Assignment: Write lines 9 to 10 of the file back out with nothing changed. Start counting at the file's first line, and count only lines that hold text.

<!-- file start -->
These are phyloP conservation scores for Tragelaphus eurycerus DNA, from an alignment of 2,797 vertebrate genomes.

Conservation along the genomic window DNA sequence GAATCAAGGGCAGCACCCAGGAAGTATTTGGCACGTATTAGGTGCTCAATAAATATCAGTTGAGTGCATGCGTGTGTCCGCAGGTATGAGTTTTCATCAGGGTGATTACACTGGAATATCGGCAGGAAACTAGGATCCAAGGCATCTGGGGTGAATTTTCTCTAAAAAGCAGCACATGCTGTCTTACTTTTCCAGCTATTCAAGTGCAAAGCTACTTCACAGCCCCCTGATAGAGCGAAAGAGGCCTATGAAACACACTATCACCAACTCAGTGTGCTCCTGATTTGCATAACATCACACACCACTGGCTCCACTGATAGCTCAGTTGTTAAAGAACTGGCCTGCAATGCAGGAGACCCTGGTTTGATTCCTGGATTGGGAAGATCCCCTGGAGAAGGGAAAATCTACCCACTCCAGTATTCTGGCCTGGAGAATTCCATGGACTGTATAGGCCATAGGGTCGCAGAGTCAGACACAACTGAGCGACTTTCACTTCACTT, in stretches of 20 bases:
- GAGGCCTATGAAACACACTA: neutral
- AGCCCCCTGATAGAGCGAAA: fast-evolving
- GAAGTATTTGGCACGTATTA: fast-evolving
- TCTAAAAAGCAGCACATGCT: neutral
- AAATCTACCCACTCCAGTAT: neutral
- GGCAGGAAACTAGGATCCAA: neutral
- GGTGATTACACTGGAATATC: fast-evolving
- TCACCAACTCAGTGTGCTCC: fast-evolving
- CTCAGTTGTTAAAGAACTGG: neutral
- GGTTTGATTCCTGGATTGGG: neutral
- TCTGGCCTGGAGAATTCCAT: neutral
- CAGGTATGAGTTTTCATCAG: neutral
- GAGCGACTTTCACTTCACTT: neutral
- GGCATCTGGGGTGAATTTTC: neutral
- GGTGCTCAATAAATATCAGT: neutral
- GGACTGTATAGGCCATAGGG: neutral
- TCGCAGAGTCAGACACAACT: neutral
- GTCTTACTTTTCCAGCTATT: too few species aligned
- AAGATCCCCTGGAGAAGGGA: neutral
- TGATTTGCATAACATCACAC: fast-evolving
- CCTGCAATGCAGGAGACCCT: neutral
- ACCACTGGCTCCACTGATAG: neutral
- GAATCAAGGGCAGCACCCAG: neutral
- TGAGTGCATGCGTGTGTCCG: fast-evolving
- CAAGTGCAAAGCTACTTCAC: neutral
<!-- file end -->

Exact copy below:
- GGTGATTACACTGGAATATC: fast-evolving
- TCACCAACTCAGTGTGCTCC: fast-evolving